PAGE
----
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自分が読んで興味深く感じた英文記事を中心に取り上げる予定です

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自閉症の東田君が英国で跳びはねる

 

自閉症の僕が跳びはねる理由―会話のできない中学生がつづる内なる心自閉症の僕が跳びはねる理由―会話のできない中学生がつづる内なる心
(2007/02/28)
東田 直樹

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自閉症の東田直樹君が心情を綴った本『自閉症の僕が跳びはねる』が英語に訳されて出版されたそうです。恥ずかしながら日本語の本そのものを知りませんでした。


The Reason I Jump: One Boy's Voice from the Silence of AutismThe Reason I Jump: One Boy's Voice from the Silence of Autism
(2013/07/01)
Naoki Higashida

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Composed by a writer still with one foot in childhood, and whose autism was at least as challenging and life-defining as our son's, THE REASON I JUMP was a revelatory godsend. Reading it felt as if, for the first time, our own son was talking to us about what was happening inside his head.'

Written by Naoki Higishida when he was only thirteen, this remarkable book explains the often baffling behaviour of autistic children and shows the way they think and feel - such as about the people around them, time and beauty, noise, and themselves. Naoki abundantly proves that autistic people do possess imagination, humour and empathy, but also makes clear, with great poignancy, how badly they need our compassion, patience and understanding.

David Mitchell and his wife have translated Naoki's book so that it might help others dealing with autism, and generally illuminate a little-understood condition. Like The Diving Bell and the Butterfly, it gives us an exceptional chance to enter the mind of another and see the world from a strange and fascinating perspective.

今では映画『クラウドアトラス』の原作者といった方が分かりやすい、David Mitchellと奥様が訳したそうです。というのも彼のお子さんも自閉症で、東田君の本に救われたとあります。奥さんが日本人なのでこの本を知ったのでしょう。英国の新聞ガーディアンで手記を発表していました。

David Mitchell: learning to live with my son's autism
Novelist David Mitchell looks back on the heartbreak – and joy – of learning that his son had autism. Plus, below, an extract from the book by a young Japanese boy that helped him
David Mitchell
The Guardian, Saturday 29 June 2013

Words checked = [2459]
Words in Oxford 3000™ = [85%]

淡々と自分の子供が自閉症と診断され、他の子や家族との交流が違ったものになっていくことが綴られています。いらだちややるせなさなども含めて。。。。

Your social horizon dwindles. Friends assure you, "Bring him over. It's fine – our place always looks like a bomb's hit it" but you know they'll be less laid-back when a curtain rail gets used as a gym bar and comes down in a shower of plaster. Babysitters, air travel, hotels and B&Bs are off the menu. You are offered respite care, but it feels too much like dumping your four-year-old among minimum-wage strangers in Mid Staffordshire, and turn down the offer. Soon after, you read about a teenager with autism who died at a nearby respite facility. He choked to death on a rubber glove and wasn't found until the morning. You feel a fuzzy anger at autism itself, for denying your kid so many childhood pleasures: making friends, trips to the cinema, birthday parties, a day at a theme park.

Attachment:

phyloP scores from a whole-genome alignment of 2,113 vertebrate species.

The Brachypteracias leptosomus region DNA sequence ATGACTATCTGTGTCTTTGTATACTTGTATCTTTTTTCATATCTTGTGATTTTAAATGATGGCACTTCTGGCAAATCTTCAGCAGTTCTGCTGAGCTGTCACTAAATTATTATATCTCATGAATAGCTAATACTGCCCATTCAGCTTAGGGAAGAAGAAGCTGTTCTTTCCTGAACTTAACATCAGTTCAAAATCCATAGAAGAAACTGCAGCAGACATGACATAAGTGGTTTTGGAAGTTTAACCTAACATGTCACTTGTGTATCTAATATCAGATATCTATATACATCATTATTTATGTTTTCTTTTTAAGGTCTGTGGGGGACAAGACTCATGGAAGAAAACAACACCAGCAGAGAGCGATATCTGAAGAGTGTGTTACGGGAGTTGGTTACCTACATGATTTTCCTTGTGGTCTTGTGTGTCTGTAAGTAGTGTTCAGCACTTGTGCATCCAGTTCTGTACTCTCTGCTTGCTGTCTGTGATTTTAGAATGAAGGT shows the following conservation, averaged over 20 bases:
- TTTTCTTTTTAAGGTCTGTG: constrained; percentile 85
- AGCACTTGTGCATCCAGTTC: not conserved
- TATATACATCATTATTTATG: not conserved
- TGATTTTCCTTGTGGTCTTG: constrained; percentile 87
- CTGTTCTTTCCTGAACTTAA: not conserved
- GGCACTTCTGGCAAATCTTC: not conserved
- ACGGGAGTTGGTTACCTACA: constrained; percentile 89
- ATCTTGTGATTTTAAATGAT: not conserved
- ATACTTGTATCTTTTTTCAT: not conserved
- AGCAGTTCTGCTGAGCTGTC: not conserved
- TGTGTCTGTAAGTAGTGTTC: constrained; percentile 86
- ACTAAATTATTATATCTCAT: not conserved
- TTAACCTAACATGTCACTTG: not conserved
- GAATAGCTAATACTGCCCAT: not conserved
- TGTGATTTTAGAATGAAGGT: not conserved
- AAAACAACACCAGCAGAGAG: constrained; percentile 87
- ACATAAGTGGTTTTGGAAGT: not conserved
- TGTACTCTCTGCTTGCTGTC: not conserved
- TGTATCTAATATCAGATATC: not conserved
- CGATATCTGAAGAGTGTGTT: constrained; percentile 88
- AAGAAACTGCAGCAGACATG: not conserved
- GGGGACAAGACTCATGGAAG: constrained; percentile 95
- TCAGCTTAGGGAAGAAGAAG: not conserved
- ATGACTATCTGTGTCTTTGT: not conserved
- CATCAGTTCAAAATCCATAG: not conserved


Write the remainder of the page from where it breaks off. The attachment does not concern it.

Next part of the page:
エッセイの最後に東田君のエッセイに出会ったことで、考えが変わったことが書かれています。For me, Naoki Higashida dissolves the lazy stereotype that people with autism are androids who don't feel. On the contrary, they feel everything, intensely. What's missing is the ability to communicate what they feel. Part of this is our fault – we're so busy being shocked, upset, irritated or looking the other way that we don't hear them.と、むしろ自閉症児の心内を理解しなかったのは、自分たちではないかと気づくのです。

The book that helped me the most to "think Dutch" about my own son's autism was written by a 13-year-old Japanese boy called Naoki Higashida. It's called The Reason I Jump. The author would be classed as severely autistic, and writes by pointing to a "cardboard keyboard", one character at a time. A helper transcribes the characters into words, sentences and paragraphs. Part one adopts a Q&A format, where the author answers questions about life with his condition. Reading it was illuminating and humbling; I felt as if my own son was responding to my own queries about what it's like to live inside an autistic mind. Why do you have meltdowns? How do you view memory, time and beauty?

For the first time I had answers, not just theories. What I read helped me become a more enlightened, useful, prouder and happier dad. Part two of the book is a story, I'm Right Here, about a boy called Shun who discovers he's dead and can no longer communicate.

My wife and I translated The Reason I Jump clandestinely, just for our son's therapists, but when my publishers read the manuscript, they believed the book might find a much wider audience. For me, Naoki Higashida dissolves the lazy stereotype that people with autism are androids who don't feel. On the contrary, they feel everything, intensely. What's missing is the ability to communicate what they feel. Part of this is our fault – we're so busy being shocked, upset, irritated or looking the other way that we don't hear them. Shouldn't we learn how?

この記事の最後には、訳書の最初の部分を読む事ができますので、是非リンク先の記事をご確認ください。
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